McConnell: No raising of debt limit without cuts to entitlements

Senate Minority Leader Mitch McConnellMitch McConnellRubio: GOP Congress could go in different direction than Trump Pelosi blasts GOP leaders for silence on Trump Reid: Groping accusations show Trump’s ‘sickness’ MORE (R-Ky.) said Thursday that he will oppose increasing the debt ceiling unless President Obama and the Democrats  agree to short-term cuts in discretionary spending, as well as cuts in entitlement programs over the medium and long terms.

“In the long term, we all know — long-term — we have over 50 trillion in unfunded liabilities and very popular programs that Americans depend on, Medicare, Social Security, Medicaid, that are simply on an unsustainable path," McConnell said.

McConnell made these remarks following a meeting of Senate Republicans with President Obama at the White House Thursday, at which Republican lawmakers laid out their demands for spending cuts for next year and the next decade.

McConnell said that, while Medicare and Medicaid were discussed at the meeting in the context of spending cuts, Social Security was hardly spoken of.
Obama took questions and comments from every GOP senator who wanted to express his or her views and won praise from McConnell for taking a productive first step in talks to raise the national debt ceiling.
“Candidly, I was a little skeptical whether this meeting was worth having but I actually think it was a very good meeting,” McConnell said. “It gave the president an opportunity to have Republican senators tell him directly how they see this.”
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Like House Speaker John BoehnerJohn BoehnerTrump may pose problem for Ryan in Speaker vote Conservatives backing Trump keep focus on Supreme Court Vote House Republicans out MORE (R-Ohio), McConnell has said tax increases should be taken off the negotiating table.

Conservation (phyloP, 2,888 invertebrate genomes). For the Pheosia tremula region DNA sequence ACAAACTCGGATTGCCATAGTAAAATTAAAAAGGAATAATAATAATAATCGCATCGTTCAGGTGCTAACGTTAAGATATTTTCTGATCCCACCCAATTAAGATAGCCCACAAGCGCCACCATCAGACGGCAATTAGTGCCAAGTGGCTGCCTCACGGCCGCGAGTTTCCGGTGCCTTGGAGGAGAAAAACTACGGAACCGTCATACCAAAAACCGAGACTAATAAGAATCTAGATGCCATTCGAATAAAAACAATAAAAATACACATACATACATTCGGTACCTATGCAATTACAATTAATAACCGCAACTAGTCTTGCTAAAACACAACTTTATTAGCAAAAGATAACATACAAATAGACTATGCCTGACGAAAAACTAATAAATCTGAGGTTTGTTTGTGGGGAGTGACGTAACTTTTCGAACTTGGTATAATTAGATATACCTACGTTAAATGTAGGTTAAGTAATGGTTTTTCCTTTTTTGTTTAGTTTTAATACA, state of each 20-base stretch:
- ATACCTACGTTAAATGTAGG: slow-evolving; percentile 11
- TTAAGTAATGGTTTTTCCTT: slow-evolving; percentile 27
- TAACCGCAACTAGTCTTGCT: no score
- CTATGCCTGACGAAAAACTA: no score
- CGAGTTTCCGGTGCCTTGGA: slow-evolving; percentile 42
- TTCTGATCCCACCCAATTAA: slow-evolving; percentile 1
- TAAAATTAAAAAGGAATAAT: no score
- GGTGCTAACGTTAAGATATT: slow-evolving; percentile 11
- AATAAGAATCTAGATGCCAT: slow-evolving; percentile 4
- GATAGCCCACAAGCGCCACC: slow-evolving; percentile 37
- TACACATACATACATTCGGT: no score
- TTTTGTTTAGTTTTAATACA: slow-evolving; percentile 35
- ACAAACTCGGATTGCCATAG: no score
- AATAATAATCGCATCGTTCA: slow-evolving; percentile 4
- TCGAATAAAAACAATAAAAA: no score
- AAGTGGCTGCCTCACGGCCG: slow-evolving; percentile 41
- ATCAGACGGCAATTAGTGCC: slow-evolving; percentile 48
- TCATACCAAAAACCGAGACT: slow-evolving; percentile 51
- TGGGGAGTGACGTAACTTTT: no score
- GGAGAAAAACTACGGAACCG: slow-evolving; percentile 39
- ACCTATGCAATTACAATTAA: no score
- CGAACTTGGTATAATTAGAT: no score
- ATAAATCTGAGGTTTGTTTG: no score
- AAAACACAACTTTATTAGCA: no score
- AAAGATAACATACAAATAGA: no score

“There will be no tax increases in connection with raising the debt ceiling,” he said.
In the short term, McConnell wants Obama and Democrats to agree to setting the top-line number for all federal discretionary spending over the next two years.
For the three- or eight-year period beyond 2013, McConnell wants to see the projected levels of discretionary and entitlement spending curbed further downward. He said he wants spending caps on discretionary and mandatory spending for the medium-term.
Senate Republicans want trillions of dollars in spending cuts, far beyond the $38.5 billion in cuts that lawmakers haggled over earlier this year.
“We’re looking for trillions, not billions,” McConnell said, noting that the $2.2 trillion the federal government will collect this year will go entirely to pay for entitlement programs and interest on the national debt. 
McConnell said Obama and GOP senators hardly discussed Social Security reform in tacit acknowledgement that cutting benefits for the popular program cannot win approval.
Instead, the Republican senators and Obama discussed discretionary spending caps and entitlement reforms that would focus on Medicare and Medicaid.
McConnell declined to reveal how much higher he is willing to raise the debt limit, which now stands at $14.3 trillion. He said whether Republicans agree to extend federal borrowing authority by another six months, year or two years will be a matter for negotiation.
McConnell did not appear much interested in raising the debt limit just enough to give negotiators more time beyond the early August deadline to reach an agreement.
“The things I’m talking about have already been studied to death, we don’t need to have any more hearings,” he said.
Obama and Republican senators discussed tax reform briefly.
But McConnell said comprehensive tax reform would not be a part of a deal because there is not enough time over the next two and a half months to overhaul the complex tax code.
“You can’t do tax reform in two months,” he said. “It’s worth doing, it’s just so complex you can’t do tax reform between now and August.”
McConnell argued that significant spending cuts can be agreed to quickly because Obama’s fiscal commission looked at an array of proposals “very thoroughly, very recently.”
McConnell, however, declined to name any specific entitlement reforms he favors over the middle-term.